Powell faces political pressure again as worries mount over economy

Jerome Powell, Chairman of the U.S. Federal Reserve, speaks during a Fed Listens event in Washington, DC, U.S., Friday, September 23, 2022.

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Federal Reserve Chairman Jerome Powell’s political questioning about the central bank’s policy moves intensifies, this time from across the aisle.

Accustomed to political pressure, the head of the Fed found himself at the center of concerns this week in a letter from Senator Sherrod Brown. The Ohio Democrat warned in the letter of potential job losses from Fed rate hikes he is using to fight inflation.

“It is your job to fight inflation, but at the same time you must not lose sight of your responsibility to ensure that we have full employment,” Brown wrote. He added that “potential job losses caused by excessive monetary tightening will only make these problems worse for the working class.”

The letter comes with the Fed less than a week away from its two-day policy meeting which is expected to conclude Nov. 2 with a fourth consecutive 0.75 percentage point interest rate hike. This would take the central bank’s benchmark funds rate to a range of 3.75% to 4%, its highest level since the start of 2008 and represents the fastest pace of policy tightening since the start of the years. 1980.

Without recommending a specific course of action, Brown asked Powell to remember that the Fed has a two-pronged mandate – low inflation and full employment – and asked that “the decisions you make at the next meeting of the FOMC reflect your commitment to the dual mandate”. .”

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The last time the Fed raised interest rates, from 2016 to December 2018, Powell faced heavy criticism from former President Donald Trump, who once called central bankers “heads of bones” and appeared to compare Powell unfavorably to Chinese President Xi Jinping when he asked in a tweet, “Who is our greatest enemy?”

Democrats, including then-presidential hopeful Joe Biden, criticized Trump for his comments on the Fed, insisting the central bank would face no political pressure when formulating monetary policy.

Standing firm

Brown’s position was considerably more nuanced than Trump’s — though she is just as unlikely to move the monetary policy dial.

“Chair Powell has made it clear that the necessary conditions for the Fed to achieve its full employment goal are low and stable inflation. Without low and stable inflation, there is no way to achieve full employment,” he said. said Mark Zandi, chief economist at Moody’s. Analytic. “He’ll stick to his guns on this. I don’t see it materially impacting decision-making at the Fed.”

Admittedly, while this is most likely a reaction to the change in tone from some Fed officials and a slight shift in economic data, market expectations for monetary policy have shifted somewhat.

Traders made peace with the three-quarter point rise next week. But they now see just a 36% chance of another such move at December’s Federal Open Market Committee meeting, after previously pricing it at nearly 80% chance, according to data from the CME Group.

The shift in sentiment came on the back of warnings about overly aggressive policies from several Fed officials, including Vice Chairman Lael Brainard and San Francisco Regional Chair Mary Daly. In remarks late last week, Daly said she was looking for a “reduction” point where the Fed could slow the pace of its rate moves.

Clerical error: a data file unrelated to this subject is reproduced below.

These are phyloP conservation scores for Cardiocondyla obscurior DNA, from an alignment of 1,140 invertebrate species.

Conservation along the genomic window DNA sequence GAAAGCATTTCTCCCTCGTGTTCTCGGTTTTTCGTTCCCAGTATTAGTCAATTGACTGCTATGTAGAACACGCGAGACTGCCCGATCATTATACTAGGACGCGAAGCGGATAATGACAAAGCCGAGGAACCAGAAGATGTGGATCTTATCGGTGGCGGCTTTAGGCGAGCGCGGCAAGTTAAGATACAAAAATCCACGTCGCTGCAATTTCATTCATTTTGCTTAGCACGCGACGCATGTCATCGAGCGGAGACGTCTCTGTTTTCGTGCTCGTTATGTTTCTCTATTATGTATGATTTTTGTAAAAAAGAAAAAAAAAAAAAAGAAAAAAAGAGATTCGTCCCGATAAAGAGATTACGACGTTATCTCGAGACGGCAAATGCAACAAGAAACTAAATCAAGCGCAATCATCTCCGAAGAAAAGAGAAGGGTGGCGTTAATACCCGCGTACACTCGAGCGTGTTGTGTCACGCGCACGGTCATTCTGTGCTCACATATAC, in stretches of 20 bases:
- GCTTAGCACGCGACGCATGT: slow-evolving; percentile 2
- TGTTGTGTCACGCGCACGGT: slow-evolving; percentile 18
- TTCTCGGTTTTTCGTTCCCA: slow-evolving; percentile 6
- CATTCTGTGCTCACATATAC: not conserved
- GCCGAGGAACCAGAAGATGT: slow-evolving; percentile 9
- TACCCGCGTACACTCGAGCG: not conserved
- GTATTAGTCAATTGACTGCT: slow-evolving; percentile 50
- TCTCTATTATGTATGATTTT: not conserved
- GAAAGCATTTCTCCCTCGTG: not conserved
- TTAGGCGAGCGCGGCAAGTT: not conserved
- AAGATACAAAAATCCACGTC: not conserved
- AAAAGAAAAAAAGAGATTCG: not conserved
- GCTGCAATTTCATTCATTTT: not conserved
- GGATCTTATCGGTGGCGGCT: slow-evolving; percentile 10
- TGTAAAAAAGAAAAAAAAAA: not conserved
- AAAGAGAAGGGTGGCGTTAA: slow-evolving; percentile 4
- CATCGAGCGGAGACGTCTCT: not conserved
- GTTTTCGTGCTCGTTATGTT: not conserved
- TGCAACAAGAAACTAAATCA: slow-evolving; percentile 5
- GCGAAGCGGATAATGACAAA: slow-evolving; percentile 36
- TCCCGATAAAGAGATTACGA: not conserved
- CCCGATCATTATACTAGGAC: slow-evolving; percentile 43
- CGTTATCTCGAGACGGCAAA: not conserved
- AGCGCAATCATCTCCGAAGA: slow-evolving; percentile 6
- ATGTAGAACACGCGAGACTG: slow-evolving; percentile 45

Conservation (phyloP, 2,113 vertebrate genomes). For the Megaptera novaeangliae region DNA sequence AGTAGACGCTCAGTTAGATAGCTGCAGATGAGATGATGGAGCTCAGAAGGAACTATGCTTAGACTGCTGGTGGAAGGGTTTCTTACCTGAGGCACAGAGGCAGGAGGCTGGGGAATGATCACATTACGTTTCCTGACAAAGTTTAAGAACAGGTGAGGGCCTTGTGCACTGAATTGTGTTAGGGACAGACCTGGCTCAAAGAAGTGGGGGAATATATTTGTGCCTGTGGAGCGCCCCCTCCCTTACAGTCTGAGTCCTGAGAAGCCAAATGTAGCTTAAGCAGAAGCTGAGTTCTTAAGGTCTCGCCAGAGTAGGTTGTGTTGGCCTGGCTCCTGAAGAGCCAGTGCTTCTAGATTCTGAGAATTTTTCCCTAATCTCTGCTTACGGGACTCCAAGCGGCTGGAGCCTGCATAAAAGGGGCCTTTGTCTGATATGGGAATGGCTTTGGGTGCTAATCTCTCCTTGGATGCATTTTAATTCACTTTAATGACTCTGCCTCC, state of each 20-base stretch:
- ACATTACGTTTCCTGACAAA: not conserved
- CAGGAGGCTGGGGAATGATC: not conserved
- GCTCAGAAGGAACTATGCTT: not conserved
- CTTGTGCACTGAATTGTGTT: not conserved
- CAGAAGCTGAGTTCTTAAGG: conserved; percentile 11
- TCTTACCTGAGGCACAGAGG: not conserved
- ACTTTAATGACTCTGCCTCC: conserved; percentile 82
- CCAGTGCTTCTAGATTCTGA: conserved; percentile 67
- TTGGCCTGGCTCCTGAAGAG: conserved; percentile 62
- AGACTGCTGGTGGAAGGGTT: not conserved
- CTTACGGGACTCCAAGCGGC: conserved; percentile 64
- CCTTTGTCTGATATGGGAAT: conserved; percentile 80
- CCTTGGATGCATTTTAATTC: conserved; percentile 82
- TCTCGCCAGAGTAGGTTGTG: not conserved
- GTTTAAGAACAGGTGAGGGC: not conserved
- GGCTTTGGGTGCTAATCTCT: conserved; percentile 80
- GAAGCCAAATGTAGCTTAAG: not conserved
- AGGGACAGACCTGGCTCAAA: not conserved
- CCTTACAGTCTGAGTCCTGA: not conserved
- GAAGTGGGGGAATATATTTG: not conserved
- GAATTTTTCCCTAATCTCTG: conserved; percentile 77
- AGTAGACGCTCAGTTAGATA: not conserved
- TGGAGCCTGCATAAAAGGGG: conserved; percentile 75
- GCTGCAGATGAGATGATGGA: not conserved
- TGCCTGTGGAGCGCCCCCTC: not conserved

“The democratization of the Fed is the problem for the market, the power of other members versus the president. It’s hard to know,” said Quincy Krosby, chief equity strategist at LPL Financial. Regarding Brown’s letter, Krosby said, “I don’t think it’s going to affect him. … It’s not the pressure coming from politicians, which is to be expected.”

A Fed spokesperson acknowledged Powell received Brown’s letter and said it was normal policy to respond directly to such communication. In the past, Powell has generally been dismissive when asked if political pressure could factor into decision-making.

Employment data will be essential

In addition to Brown’s nudge, Powell also faced criticism from others on Capitol Hill.

Senator Elizabeth Warren, an ultra-progressive Democrat from Massachusetts and a former presidential candidate, called Powell dangerous and recently warned of the impact rate hikes could have on jobs. Also, Sen. Joe Manchin, DW. Va., last year criticized Powell for what was seen as the Fed’s off-the-cuff response to the early rise in inflation.

“I don’t necessarily think Powell will give in to political pressure, but I wonder if some of his colleagues are starting to, some of the doves that have gone hawks,” said Peter Boockvar, chief investment officer at Bleakley Advisory Group. . “Employment is fine now, but as the months pass and growth continues to slow and layoffs start to increase at a more noticeable rate, I have to believe the level of pressure will increase.”

Payroll gains have been strong in all years, but a number of companies have said they are freezing hiring or cutting back as economic conditions soften. A slowing economy and stubbornly high inflation set the stage for the November election, where Democrats are expected to lose control of the House and possibly the Senate.

With the high stakes in mind, markets and lawmakers will be listening intently to Powell’s post-meeting press conference next Wednesday, which comes six days before the election.

“He knows the pressure. He knows politicians are getting more and more nervous about losing their seats,” Krosby said. “There’s very little he can do at this point, by the way, to help either side.”

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